June 16th, 2011
Advice for New Cardiology Fellows — Part 1: The Learning Curve
With July just around the corner and a new generation of cardiologists about to start their training, the CardioExchange editors have asked the fellowship moderators to share their advice about how to face this exciting new challenge. We bring you that advice in a three-part series through the end of June. Part 1 focuses on the Learning Curve.
What advice do you have for feeling inexperienced, when you face that steep learning curve in the early days?
John Ryan (current fellow): Don’t be afraid to ask questions. I didn’t realize how little I knew about cardiology until I started fellowship. Although the skills I obtained during residency helped, nothing prepared me for that first call from the emergency department about a confusing ECG. The tombstone ECGs are easy to handle, as are the stone-cold normal ones. But the ones in between made me sweat. Senior fellows are an incredible resource here and will help you through the system until you start feeling comfortable and develop your own approach.
Andy Kates (fellow from 1997 to 2001): We don’t expect you to know everything. That’s why it’s called a training program. I find myself constantly reminding fellows that we do not expect them to come in fully trained. That’s part of our job. We do, however, expect and encourage you to ask questions. You will be surprised at how much you actually know already — but another part of our job is to help you think of those items you had not considered.
James de Lemos (fellow from 1996 to 1999): Be an active learner. Bounce ideas off your attendings, senior fellows, and even co-fellows, but decide in your mind what you would do before you ask, so that you can gauge your decision-making and judgment against those with more experience. Jump right into your patient-care rotations — you won’t learn and you won’t get comfortable if you blend into the background. Finally, remember that we (the old folks) will get mad at you only if you don’t call when you should have. We never get mad if you call to run something by us or to check that you’re doing the right thing. So, in the beginning, always call for help when you’re not absolutely sure!
What about the first on-call echo that you have to do?
Ryan: On-call echos are super-stressful. First of all, there’s the physical strain of pushing the echo machine down the hospital corridors while fretting about the body habitus of the patient you are about to image. Second, the questions are often tough to answer, such as how to evaluate RV function for PE. When doing an echo, I send all family members and physicians out of the room before I start getting images. I find it stressful enough without someone looking over my shoulder asking, “What do you see?” I feel that doing an echo is akin to doing a consult, and I approach it the same way: Look at the primary data, see what extra information can be garnered from the echo images, and give your findings as an assessment of the patient as a whole.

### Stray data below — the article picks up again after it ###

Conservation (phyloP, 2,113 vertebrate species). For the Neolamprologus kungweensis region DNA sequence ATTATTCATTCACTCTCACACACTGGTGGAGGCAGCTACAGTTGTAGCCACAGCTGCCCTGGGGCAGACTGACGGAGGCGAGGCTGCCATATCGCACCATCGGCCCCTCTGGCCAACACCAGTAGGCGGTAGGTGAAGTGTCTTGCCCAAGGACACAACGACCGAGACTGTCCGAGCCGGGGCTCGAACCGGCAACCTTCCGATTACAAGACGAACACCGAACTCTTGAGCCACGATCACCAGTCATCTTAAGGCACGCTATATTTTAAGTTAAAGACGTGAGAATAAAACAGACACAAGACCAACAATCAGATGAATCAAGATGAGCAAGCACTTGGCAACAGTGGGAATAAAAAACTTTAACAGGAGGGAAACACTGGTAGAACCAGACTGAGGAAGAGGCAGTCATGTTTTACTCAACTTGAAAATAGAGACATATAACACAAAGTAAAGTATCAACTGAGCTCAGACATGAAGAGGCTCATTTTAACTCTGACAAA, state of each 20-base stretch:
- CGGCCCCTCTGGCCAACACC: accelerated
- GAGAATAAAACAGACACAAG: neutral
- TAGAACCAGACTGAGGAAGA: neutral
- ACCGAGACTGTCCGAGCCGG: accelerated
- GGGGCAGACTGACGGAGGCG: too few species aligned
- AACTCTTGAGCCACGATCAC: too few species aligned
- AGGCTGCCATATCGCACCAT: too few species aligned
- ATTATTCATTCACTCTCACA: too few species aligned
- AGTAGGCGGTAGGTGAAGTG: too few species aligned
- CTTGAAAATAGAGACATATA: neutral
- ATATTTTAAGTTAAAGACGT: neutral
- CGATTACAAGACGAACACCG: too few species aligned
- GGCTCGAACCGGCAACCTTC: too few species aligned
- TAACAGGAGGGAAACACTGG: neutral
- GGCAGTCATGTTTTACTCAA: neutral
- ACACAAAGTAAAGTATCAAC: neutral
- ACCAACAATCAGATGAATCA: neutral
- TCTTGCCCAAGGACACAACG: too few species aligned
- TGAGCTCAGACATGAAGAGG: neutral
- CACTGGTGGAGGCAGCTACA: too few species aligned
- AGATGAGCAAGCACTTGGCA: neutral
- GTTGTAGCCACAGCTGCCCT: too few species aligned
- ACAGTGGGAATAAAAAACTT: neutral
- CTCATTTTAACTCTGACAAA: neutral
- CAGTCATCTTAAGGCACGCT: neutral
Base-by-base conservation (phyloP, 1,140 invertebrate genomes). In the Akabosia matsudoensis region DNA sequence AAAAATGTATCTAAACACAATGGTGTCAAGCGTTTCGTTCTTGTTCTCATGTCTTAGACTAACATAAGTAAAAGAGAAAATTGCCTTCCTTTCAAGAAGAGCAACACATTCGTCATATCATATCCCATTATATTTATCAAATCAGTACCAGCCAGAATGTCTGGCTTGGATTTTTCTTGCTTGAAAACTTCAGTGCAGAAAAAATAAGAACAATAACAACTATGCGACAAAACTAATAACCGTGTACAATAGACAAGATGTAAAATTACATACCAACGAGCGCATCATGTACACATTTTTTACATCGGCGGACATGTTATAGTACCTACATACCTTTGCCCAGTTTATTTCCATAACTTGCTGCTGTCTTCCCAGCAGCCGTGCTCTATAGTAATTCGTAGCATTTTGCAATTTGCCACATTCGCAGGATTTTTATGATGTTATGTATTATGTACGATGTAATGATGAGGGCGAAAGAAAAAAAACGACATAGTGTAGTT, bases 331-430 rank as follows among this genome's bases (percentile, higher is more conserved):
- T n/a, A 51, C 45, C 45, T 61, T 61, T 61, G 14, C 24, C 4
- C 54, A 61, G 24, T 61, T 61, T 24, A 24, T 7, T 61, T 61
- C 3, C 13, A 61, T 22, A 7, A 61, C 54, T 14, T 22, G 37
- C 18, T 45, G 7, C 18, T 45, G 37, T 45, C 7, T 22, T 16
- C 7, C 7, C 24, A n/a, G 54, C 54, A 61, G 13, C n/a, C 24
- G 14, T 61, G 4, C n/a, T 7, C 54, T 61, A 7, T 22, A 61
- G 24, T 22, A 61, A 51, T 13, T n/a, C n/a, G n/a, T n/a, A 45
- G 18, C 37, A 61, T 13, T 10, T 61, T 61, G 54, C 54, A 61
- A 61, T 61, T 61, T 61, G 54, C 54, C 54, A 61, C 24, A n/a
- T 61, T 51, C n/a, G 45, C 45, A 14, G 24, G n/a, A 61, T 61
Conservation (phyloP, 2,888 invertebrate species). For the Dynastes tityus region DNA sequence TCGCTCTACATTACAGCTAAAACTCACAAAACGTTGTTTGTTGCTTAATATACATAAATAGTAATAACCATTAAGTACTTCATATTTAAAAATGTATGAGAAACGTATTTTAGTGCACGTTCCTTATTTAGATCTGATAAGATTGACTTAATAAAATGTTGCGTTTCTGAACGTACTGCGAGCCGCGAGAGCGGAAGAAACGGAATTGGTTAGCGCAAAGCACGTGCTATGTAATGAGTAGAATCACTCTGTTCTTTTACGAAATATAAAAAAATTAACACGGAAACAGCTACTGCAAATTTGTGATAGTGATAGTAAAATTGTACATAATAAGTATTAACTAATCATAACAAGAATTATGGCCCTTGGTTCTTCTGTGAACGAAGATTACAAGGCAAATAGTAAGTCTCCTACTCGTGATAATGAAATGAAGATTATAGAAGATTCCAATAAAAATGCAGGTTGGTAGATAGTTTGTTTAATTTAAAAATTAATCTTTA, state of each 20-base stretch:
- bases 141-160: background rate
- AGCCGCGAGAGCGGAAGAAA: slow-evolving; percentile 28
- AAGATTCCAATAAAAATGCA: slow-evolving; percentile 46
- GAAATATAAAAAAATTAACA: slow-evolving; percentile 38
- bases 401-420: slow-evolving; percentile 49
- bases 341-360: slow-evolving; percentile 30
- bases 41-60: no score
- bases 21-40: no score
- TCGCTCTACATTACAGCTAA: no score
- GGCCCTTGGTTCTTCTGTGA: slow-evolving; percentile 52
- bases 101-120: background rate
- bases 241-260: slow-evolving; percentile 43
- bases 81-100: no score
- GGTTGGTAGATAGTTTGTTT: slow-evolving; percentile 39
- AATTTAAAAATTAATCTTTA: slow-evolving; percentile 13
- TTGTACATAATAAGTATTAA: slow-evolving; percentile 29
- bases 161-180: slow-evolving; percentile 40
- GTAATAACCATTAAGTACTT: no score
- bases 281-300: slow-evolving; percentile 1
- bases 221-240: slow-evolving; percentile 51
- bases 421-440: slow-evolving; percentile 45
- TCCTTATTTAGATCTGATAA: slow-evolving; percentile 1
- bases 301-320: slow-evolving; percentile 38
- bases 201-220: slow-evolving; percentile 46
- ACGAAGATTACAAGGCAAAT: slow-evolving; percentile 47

Kates: You have backup. We do not expect — nor do we want — a brand-new first-year fellow to do a complete, accurate echo by him or herself. On-call echos tend to be performed on the sickest patients, often intubated and with poor windows. We want you to call for help. That said, one of the more rewarding aspects of cardiology training is being able to synthesize data obtained from the echo to aid in your decision-making process for a critically ill patient.
de Lemos: Deal with this by getting comfortable with your echo skills before you have to do it on call. Ask your program for an echo “boot camp” to teach you how to obtain and record basic images, rule out major emergent conditions such as tamponade, major new wall-motion abnormalities, etc. Sneak away from other rotations during slower times in the afternoon, and do echos on your classmates to build your skills. Remember, you only need to be able to do a few things with the echo probe at night — you don’t have to do the full study!
If you are about to become a cardiology fellow or are one now, what are your thoughts and fears about the learning curve of training? If your fellowship days are history, what’s your advice to the up-and-coming and the already-immersed younger folks?